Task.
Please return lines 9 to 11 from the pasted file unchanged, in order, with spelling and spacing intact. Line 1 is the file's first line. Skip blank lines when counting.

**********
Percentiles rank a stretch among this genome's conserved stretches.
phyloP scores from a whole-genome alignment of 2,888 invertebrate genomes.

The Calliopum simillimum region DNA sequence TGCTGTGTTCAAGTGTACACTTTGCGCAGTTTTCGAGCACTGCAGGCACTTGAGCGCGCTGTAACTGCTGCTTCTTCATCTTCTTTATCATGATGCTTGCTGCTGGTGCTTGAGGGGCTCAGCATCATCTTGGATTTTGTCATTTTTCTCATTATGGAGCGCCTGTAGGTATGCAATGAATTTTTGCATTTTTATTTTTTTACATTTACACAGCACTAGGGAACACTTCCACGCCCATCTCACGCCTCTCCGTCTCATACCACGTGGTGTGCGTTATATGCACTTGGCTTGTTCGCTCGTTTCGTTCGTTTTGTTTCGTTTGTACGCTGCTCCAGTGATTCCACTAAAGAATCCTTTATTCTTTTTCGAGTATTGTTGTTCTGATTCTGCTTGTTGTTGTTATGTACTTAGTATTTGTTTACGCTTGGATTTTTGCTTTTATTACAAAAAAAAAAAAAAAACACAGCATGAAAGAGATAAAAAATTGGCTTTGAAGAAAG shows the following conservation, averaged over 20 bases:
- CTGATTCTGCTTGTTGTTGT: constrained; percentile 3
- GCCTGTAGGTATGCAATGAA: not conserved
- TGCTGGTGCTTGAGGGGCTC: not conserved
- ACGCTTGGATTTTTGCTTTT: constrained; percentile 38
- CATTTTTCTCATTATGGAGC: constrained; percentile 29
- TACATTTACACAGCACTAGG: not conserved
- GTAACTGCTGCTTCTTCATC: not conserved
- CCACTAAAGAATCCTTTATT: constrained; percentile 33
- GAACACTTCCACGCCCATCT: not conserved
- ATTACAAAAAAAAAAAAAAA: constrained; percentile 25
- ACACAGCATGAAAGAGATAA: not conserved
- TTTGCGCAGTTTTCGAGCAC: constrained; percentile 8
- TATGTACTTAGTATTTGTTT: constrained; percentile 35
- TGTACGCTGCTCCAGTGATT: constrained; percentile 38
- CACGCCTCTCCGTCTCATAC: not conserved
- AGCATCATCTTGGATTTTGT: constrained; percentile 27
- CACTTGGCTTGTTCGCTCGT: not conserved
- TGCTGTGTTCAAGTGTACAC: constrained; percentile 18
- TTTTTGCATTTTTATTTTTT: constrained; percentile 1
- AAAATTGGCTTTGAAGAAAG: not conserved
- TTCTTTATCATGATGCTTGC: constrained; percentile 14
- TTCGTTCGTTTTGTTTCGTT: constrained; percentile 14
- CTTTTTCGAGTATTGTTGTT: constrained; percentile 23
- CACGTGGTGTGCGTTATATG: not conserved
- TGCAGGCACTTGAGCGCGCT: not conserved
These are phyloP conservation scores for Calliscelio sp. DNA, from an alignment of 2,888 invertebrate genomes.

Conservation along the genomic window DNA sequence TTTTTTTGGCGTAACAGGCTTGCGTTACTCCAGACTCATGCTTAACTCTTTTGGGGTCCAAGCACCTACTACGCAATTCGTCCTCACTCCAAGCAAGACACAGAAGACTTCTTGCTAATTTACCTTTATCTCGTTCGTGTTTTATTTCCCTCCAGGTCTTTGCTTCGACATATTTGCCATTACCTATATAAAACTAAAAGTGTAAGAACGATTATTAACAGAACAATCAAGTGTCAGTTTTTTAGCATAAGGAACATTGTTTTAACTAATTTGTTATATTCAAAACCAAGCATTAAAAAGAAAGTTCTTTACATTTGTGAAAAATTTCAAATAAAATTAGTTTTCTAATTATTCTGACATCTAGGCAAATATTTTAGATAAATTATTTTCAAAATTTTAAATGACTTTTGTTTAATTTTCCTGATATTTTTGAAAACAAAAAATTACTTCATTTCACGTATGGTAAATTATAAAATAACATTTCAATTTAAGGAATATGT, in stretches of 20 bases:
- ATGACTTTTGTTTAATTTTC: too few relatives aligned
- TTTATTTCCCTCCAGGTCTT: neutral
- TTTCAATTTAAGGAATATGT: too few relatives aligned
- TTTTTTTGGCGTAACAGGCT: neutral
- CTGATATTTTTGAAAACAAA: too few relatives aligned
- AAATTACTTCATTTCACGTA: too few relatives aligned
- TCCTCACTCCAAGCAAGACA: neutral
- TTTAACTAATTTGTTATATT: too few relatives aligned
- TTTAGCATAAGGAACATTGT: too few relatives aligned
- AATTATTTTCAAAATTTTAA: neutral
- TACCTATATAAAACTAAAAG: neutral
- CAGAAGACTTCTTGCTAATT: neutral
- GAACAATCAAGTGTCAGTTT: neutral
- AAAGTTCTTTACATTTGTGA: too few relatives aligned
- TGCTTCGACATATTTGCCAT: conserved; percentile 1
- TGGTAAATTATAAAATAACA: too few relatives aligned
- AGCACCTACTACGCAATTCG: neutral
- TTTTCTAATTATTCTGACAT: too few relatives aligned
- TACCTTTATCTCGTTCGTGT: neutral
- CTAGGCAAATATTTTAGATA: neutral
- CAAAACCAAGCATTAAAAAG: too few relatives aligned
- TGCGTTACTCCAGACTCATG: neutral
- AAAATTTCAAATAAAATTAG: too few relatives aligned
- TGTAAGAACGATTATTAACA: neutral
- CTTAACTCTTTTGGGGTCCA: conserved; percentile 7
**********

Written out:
- TACATTTACACAGCACTAGG: not conserved
- GTAACTGCTGCTTCTTCATC: not conserved
- CCACTAAAGAATCCTTTATT: constrained; percentile 33